Faith, thoughts

IMG_2489Today Andy started a new sermon series about generosity that probably couldn’t have been more timely. Listen here!
Lately, I feel God has brought to my heart the notion of contentment. It doesn’t seem that contentment would go hand-in-hand with generosity, but after today’s message — I realized a poignant connection between the two on the basis of merely being grateful.
Now, being grateful and being generous are not one in the same. The two are in fact quite different. Andy made the argument that God challenges us to engage both of these things in order to be content — both with what we have been given, and in the act of blessing others.
It all seems so simple, right?…. But when it really comes down to it — the notion of ‘first fruits giving’ (aka giving before your spend) — is an immense challenge to remain mindful of. To alleviate the stress and guilt which comes implicitly to most of us when considering first fruits giving, Andy began by expressing that the key to begin giving freely is realizing that we are truly rich.
He reminded us that what we have is exponentially more than what most people in the world have access to. And apart from that, (and although we should be thankful for our material comforts), we have Christ! We are rich in that we know a father who loves us deeply and paid the price for our sins. An indescribably abundant, sacrificial love.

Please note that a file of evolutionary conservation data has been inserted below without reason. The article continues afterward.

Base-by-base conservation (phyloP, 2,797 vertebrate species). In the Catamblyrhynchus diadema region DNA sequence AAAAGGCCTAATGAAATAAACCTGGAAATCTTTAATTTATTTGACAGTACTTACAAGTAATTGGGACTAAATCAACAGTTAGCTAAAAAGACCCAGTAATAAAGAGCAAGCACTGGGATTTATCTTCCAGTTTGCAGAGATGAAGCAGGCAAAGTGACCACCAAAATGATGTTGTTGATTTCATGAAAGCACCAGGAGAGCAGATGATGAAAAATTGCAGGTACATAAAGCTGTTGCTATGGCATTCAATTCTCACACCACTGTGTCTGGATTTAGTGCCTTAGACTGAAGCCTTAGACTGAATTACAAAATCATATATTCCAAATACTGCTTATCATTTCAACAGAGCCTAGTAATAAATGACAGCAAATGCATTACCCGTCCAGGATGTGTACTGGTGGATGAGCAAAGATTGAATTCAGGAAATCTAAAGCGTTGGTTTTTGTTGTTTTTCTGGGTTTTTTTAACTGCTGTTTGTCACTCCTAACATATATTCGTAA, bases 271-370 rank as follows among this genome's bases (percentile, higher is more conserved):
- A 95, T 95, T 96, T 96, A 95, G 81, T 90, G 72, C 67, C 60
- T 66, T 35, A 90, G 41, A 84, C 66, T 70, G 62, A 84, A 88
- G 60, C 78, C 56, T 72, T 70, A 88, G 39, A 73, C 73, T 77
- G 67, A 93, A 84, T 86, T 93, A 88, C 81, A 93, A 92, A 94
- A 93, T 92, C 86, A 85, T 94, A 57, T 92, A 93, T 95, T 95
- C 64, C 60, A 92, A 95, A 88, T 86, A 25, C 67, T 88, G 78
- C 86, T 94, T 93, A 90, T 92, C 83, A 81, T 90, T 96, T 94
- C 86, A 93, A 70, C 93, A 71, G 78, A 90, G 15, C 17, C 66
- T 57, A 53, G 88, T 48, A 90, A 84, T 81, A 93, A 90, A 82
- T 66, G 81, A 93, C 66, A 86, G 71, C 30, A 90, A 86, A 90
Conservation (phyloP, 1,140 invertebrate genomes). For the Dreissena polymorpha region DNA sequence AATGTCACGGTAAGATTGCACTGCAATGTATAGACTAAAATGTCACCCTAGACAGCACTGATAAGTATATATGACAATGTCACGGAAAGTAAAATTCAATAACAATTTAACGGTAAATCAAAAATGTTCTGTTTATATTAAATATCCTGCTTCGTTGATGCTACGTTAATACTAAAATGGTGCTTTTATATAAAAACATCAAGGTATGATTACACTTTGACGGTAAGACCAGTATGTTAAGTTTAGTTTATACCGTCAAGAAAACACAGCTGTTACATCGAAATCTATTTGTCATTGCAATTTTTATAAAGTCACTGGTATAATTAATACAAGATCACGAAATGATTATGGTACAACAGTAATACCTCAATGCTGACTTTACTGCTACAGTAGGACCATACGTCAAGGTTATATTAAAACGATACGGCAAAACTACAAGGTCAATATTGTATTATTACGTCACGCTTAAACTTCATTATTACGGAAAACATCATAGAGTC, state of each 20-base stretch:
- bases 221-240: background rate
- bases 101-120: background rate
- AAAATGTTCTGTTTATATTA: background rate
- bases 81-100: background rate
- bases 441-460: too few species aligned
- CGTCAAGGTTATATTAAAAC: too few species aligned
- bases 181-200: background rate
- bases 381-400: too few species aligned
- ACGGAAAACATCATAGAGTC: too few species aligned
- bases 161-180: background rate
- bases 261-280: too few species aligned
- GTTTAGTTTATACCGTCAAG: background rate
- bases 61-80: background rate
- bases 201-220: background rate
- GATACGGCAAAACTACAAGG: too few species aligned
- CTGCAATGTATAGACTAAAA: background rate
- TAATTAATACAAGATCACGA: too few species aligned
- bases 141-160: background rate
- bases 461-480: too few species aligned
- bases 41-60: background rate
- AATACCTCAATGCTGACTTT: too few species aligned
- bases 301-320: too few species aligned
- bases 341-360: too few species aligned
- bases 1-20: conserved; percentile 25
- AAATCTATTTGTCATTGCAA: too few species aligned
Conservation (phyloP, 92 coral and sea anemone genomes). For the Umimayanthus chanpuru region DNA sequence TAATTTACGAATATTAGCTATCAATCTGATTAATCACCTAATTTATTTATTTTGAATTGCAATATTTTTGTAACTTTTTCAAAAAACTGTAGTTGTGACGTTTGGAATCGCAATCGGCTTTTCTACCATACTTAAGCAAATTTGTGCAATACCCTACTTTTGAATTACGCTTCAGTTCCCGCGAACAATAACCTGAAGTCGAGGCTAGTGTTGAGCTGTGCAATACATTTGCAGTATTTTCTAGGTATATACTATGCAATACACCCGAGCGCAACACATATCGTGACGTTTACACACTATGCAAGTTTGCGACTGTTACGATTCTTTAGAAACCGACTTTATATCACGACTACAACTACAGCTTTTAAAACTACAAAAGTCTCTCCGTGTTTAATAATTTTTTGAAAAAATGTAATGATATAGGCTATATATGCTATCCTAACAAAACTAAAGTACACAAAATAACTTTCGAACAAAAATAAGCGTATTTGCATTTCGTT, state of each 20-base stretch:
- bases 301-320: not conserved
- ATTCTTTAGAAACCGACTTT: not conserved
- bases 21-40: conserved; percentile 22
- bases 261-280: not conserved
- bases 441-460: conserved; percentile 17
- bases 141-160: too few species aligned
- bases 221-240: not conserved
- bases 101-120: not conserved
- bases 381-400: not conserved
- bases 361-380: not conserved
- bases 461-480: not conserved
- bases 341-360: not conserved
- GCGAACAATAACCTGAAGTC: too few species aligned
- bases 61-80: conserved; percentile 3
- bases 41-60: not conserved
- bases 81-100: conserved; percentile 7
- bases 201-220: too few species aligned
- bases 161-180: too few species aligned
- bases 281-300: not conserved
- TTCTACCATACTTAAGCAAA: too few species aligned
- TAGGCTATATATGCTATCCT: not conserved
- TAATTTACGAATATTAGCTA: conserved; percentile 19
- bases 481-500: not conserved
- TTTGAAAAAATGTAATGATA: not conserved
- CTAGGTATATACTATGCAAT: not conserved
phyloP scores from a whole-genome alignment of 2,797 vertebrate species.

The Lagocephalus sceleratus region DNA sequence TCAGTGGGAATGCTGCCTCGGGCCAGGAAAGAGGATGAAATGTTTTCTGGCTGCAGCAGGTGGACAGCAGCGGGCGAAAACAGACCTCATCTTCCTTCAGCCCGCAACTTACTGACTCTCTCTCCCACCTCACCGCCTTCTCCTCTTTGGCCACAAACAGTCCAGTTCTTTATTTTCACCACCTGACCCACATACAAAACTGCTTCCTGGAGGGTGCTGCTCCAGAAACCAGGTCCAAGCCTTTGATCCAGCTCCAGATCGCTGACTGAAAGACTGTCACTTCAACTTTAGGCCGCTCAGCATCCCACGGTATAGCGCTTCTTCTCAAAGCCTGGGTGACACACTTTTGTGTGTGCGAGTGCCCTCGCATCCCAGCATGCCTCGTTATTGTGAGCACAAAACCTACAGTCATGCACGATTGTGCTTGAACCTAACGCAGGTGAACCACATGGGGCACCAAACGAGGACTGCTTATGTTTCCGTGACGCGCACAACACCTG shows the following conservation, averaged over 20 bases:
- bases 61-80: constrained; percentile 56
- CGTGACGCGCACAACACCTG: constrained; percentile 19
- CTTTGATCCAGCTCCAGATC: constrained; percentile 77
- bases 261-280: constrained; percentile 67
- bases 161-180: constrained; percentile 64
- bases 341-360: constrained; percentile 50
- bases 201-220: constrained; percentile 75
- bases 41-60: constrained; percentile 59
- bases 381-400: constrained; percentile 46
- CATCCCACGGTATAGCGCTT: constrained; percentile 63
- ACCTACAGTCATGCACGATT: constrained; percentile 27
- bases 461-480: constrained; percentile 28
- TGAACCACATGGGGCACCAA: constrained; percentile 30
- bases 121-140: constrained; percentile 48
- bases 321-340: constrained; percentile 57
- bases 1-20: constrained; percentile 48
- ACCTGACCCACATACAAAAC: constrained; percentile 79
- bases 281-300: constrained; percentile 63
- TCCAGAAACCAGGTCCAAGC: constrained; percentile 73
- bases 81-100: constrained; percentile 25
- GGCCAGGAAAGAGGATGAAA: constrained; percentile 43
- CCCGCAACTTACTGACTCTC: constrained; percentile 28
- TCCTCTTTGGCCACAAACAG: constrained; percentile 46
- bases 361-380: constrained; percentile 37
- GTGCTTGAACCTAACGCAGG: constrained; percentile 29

Indeed, it does go against our very nature as selfish humans to admit to ourselves that our spiritual condition would enable us to be called rich. Rich is what we call the person whose means out-way our own, and our human lust for ‘stuff’ constantly lies to us telling us we can only be content once we have ______________________. (Insert object of your choosing).
Matthew said: Where your treasure is there your heart will be also. Wow….truth!!
This is what got me thinking about contentment in correlation to generosity. Since becoming deeply intimate with financial stress due to the demands of being a student for what seems to be an entire lifetime along with a few other factors, I have subconsciously began placing weight on hypothetical ‘if I only had ________________’ statements. These conditions (when granted) became the permission for me to feel content. They started pervading my consciousness, telling me that once we became financially stable, or once we stopped being students, or once we know where we were going to settle, or once our dream careers commenced then we would and could be happy. What a dangerous path!
Andy cited Proverbs 18:11 — The wealth of the rich is their fortified city; they imagine it a wall too high to scale. This belief that we can build security through financial gain is the climate of our work-obsessed generation and society, and if we subscribe to this thought pattern — of course our will to bless others will be impeded by our own pursuit of false security.
To help obliterate broken thoughts about what hinges on our own contentment, Andy reminded us that in the Bible Jesus actually speaks more about money than he does Heaven or Hell in terms of a force that is actively competing for our soul… This sobering truth speaks volumes about our obsession with money, and our vulnerability to succumb to leaning on the acquisition of money to feel truly happy. If this is the condition to our contentment, how will we ever feel free to give?
This message was an awesome challenge to me, and I hope it encourages you to take joy in what you have been given and to give freely!

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